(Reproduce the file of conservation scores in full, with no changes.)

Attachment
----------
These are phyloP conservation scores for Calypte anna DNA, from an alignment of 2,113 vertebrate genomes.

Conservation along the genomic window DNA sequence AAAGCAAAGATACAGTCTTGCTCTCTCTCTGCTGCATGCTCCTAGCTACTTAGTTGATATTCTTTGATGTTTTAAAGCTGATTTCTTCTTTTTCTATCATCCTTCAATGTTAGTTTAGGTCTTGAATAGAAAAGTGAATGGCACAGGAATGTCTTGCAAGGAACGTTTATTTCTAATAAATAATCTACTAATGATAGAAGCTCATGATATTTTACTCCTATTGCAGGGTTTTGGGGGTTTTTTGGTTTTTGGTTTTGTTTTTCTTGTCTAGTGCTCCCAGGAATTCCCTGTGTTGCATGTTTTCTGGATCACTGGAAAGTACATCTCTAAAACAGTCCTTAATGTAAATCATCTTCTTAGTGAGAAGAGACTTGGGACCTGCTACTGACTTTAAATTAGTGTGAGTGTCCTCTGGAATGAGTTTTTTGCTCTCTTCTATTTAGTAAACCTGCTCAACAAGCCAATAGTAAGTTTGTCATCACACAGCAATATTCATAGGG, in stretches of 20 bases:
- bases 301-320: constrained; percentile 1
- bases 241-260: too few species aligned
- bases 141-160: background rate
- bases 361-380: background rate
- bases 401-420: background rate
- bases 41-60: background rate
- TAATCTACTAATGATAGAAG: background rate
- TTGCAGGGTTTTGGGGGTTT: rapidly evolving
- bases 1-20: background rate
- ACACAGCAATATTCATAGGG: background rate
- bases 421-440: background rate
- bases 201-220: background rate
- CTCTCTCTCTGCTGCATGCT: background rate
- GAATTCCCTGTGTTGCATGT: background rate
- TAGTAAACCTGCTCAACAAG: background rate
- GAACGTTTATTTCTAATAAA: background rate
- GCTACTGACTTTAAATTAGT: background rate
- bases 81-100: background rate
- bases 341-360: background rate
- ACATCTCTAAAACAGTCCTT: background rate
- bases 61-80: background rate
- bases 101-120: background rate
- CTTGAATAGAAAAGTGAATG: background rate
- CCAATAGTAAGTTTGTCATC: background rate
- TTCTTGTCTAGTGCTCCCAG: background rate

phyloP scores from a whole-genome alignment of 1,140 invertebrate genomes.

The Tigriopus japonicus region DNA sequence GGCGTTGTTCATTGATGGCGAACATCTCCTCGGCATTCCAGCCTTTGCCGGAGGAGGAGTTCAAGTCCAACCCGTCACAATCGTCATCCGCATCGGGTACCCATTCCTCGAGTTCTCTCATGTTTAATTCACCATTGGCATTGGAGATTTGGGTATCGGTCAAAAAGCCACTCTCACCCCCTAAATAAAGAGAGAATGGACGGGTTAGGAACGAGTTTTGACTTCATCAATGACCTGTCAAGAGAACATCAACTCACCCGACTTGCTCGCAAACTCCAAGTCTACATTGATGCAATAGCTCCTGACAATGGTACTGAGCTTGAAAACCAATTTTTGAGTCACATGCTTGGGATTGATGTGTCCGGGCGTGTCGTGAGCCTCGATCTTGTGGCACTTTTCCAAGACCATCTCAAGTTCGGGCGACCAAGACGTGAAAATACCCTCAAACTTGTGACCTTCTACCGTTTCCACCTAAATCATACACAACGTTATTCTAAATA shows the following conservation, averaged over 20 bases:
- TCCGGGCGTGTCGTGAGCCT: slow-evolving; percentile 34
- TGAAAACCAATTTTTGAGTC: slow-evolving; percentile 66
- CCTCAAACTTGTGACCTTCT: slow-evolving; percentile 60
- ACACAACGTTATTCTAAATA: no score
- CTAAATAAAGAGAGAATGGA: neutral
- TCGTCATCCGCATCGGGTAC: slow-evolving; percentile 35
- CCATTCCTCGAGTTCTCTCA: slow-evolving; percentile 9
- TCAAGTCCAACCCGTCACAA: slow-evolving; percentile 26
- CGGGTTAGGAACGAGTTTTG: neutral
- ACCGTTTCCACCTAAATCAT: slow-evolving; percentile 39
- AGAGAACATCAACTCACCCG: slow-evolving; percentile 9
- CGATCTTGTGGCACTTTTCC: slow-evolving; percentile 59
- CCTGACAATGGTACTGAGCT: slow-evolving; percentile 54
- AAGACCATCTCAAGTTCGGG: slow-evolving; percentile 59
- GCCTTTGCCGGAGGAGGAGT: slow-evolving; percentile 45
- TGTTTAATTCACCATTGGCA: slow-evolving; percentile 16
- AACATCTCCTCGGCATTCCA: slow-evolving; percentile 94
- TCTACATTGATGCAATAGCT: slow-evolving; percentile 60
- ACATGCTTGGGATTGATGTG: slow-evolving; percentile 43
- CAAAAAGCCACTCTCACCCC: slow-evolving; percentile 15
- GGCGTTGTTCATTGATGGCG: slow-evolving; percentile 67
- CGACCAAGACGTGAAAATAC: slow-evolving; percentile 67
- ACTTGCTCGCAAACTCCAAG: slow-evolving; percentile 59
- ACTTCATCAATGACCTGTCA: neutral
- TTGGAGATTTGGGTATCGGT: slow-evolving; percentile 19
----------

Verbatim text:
These are phyloP conservation scores for Calypte anna DNA, from an alignment of 2,113 vertebrate genomes.

Conservation along the genomic window DNA sequence AAAGCAAAGATACAGTCTTGCTCTCTCTCTGCTGCATGCTCCTAGCTACTTAGTTGATATTCTTTGATGTTTTAAAGCTGATTTCTTCTTTTTCTATCATCCTTCAATGTTAGTTTAGGTCTTGAATAGAAAAGTGAATGGCACAGGAATGTCTTGCAAGGAACGTTTATTTCTAATAAATAATCTACTAATGATAGAAGCTCATGATATTTTACTCCTATTGCAGGGTTTTGGGGGTTTTTTGGTTTTTGGTTTTGTTTTTCTTGTCTAGTGCTCCCAGGAATTCCCTGTGTTGCATGTTTTCTGGATCACTGGAAAGTACATCTCTAAAACAGTCCTTAATGTAAATCATCTTCTTAGTGAGAAGAGACTTGGGACCTGCTACTGACTTTAAATTAGTGTGAGTGTCCTCTGGAATGAGTTTTTTGCTCTCTTCTATTTAGTAAACCTGCTCAACAAGCCAATAGTAAGTTTGTCATCACACAGCAATATTCATAGGG, in stretches of 20 bases:
- bases 301-320: constrained; percentile 1
- bases 241-260: too few species aligned
- bases 141-160: background rate
- bases 361-380: background rate
- bases 401-420: background rate
- bases 41-60: background rate
- TAATCTACTAATGATAGAAG: background rate
- TTGCAGGGTTTTGGGGGTTT: rapidly evolving
- bases 1-20: background rate
- ACACAGCAATATTCATAGGG: background rate
- bases 421-440: background rate
- bases 201-220: background rate
- CTCTCTCTCTGCTGCATGCT: background rate
- GAATTCCCTGTGTTGCATGT: background rate
- TAGTAAACCTGCTCAACAAG: background rate
- GAACGTTTATTTCTAATAAA: background rate
- GCTACTGACTTTAAATTAGT: background rate
- bases 81-100: background rate
- bases 341-360: background rate
- ACATCTCTAAAACAGTCCTT: background rate
- bases 61-80: background rate
- bases 101-120: background rate
- CTTGAATAGAAAAGTGAATG: background rate
- CCAATAGTAAGTTTGTCATC: background rate
- TTCTTGTCTAGTGCTCCCAG: background rate

phyloP scores from a whole-genome alignment of 1,140 invertebrate genomes.

The Tigriopus japonicus region DNA sequence GGCGTTGTTCATTGATGGCGAACATCTCCTCGGCATTCCAGCCTTTGCCGGAGGAGGAGTTCAAGTCCAACCCGTCACAATCGTCATCCGCATCGGGTACCCATTCCTCGAGTTCTCTCATGTTTAATTCACCATTGGCATTGGAGATTTGGGTATCGGTCAAAAAGCCACTCTCACCCCCTAAATAAAGAGAGAATGGACGGGTTAGGAACGAGTTTTGACTTCATCAATGACCTGTCAAGAGAACATCAACTCACCCGACTTGCTCGCAAACTCCAAGTCTACATTGATGCAATAGCTCCTGACAATGGTACTGAGCTTGAAAACCAATTTTTGAGTCACATGCTTGGGATTGATGTGTCCGGGCGTGTCGTGAGCCTCGATCTTGTGGCACTTTTCCAAGACCATCTCAAGTTCGGGCGACCAAGACGTGAAAATACCCTCAAACTTGTGACCTTCTACCGTTTCCACCTAAATCATACACAACGTTATTCTAAATA shows the following conservation, averaged over 20 bases:
- TCCGGGCGTGTCGTGAGCCT: slow-evolving; percentile 34
- TGAAAACCAATTTTTGAGTC: slow-evolving; percentile 66
- CCTCAAACTTGTGACCTTCT: slow-evolving; percentile 60
- ACACAACGTTATTCTAAATA: no score
- CTAAATAAAGAGAGAATGGA: neutral
- TCGTCATCCGCATCGGGTAC: slow-evolving; percentile 35
- CCATTCCTCGAGTTCTCTCA: slow-evolving; percentile 9
- TCAAGTCCAACCCGTCACAA: slow-evolving; percentile 26
- CGGGTTAGGAACGAGTTTTG: neutral
- ACCGTTTCCACCTAAATCAT: slow-evolving; percentile 39
- AGAGAACATCAACTCACCCG: slow-evolving; percentile 9
- CGATCTTGTGGCACTTTTCC: slow-evolving; percentile 59
- CCTGACAATGGTACTGAGCT: slow-evolving; percentile 54
- AAGACCATCTCAAGTTCGGG: slow-evolving; percentile 59
- GCCTTTGCCGGAGGAGGAGT: slow-evolving; percentile 45
- TGTTTAATTCACCATTGGCA: slow-evolving; percentile 16
- AACATCTCCTCGGCATTCCA: slow-evolving; percentile 94
- TCTACATTGATGCAATAGCT: slow-evolving; percentile 60
- ACATGCTTGGGATTGATGTG: slow-evolving; percentile 43
- CAAAAAGCCACTCTCACCCC: slow-evolving; percentile 15
- GGCGTTGTTCATTGATGGCG: slow-evolving; percentile 67
- CGACCAAGACGTGAAAATAC: slow-evolving; percentile 67
- ACTTGCTCGCAAACTCCAAG: slow-evolving; percentile 59
- ACTTCATCAATGACCTGTCA: neutral
- TTGGAGATTTGGGTATCGGT: slow-evolving; percentile 19